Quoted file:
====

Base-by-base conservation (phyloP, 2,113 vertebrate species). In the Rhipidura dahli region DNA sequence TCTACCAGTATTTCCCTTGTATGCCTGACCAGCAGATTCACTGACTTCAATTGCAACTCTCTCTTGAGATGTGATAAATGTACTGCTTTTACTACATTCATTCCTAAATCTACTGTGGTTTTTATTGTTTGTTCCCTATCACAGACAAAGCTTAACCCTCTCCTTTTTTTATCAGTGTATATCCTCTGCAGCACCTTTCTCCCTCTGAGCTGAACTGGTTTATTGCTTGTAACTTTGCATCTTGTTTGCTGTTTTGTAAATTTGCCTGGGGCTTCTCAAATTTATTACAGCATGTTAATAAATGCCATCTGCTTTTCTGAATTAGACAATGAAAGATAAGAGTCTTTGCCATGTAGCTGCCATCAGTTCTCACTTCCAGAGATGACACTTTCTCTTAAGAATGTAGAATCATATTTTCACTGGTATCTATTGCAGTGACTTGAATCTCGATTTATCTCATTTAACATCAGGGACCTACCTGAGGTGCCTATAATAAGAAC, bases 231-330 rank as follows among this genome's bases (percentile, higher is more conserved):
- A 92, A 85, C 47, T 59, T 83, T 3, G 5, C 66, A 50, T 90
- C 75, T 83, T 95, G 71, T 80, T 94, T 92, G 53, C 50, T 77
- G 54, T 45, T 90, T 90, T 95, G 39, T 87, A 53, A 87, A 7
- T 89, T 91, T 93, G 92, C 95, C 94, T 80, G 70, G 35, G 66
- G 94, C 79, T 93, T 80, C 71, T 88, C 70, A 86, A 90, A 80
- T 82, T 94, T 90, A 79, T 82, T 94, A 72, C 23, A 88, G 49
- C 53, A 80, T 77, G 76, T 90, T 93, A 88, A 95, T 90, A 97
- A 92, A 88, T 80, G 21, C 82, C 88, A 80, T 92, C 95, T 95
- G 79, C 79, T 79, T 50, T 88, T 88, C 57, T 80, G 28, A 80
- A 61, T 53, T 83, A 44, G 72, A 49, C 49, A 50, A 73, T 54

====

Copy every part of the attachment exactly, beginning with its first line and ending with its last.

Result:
Base-by-base conservation (phyloP, 2,113 vertebrate species). In the Rhipidura dahli region DNA sequence TCTACCAGTATTTCCCTTGTATGCCTGACCAGCAGATTCACTGACTTCAATTGCAACTCTCTCTTGAGATGTGATAAATGTACTGCTTTTACTACATTCATTCCTAAATCTACTGTGGTTTTTATTGTTTGTTCCCTATCACAGACAAAGCTTAACCCTCTCCTTTTTTTATCAGTGTATATCCTCTGCAGCACCTTTCTCCCTCTGAGCTGAACTGGTTTATTGCTTGTAACTTTGCATCTTGTTTGCTGTTTTGTAAATTTGCCTGGGGCTTCTCAAATTTATTACAGCATGTTAATAAATGCCATCTGCTTTTCTGAATTAGACAATGAAAGATAAGAGTCTTTGCCATGTAGCTGCCATCAGTTCTCACTTCCAGAGATGACACTTTCTCTTAAGAATGTAGAATCATATTTTCACTGGTATCTATTGCAGTGACTTGAATCTCGATTTATCTCATTTAACATCAGGGACCTACCTGAGGTGCCTATAATAAGAAC, bases 231-330 rank as follows among this genome's bases (percentile, higher is more conserved):
- A 92, A 85, C 47, T 59, T 83, T 3, G 5, C 66, A 50, T 90
- C 75, T 83, T 95, G 71, T 80, T 94, T 92, G 53, C 50, T 77
- G 54, T 45, T 90, T 90, T 95, G 39, T 87, A 53, A 87, A 7
- T 89, T 91, T 93, G 92, C 95, C 94, T 80, G 70, G 35, G 66
- G 94, C 79, T 93, T 80, C 71, T 88, C 70, A 86, A 90, A 80
- T 82, T 94, T 90, A 79, T 82, T 94, A 72, C 23, A 88, G 49
- C 53, A 80, T 77, G 76, T 90, T 93, A 88, A 95, T 90, A 97
- A 92, A 88, T 80, G 21, C 82, C 88, A 80, T 92, C 95, T 95
- G 79, C 79, T 79, T 50, T 88, T 88, C 57, T 80, G 28, A 80
- A 61, T 53, T 83, A 44, G 72, A 49, C 49, A 50, A 73, T 54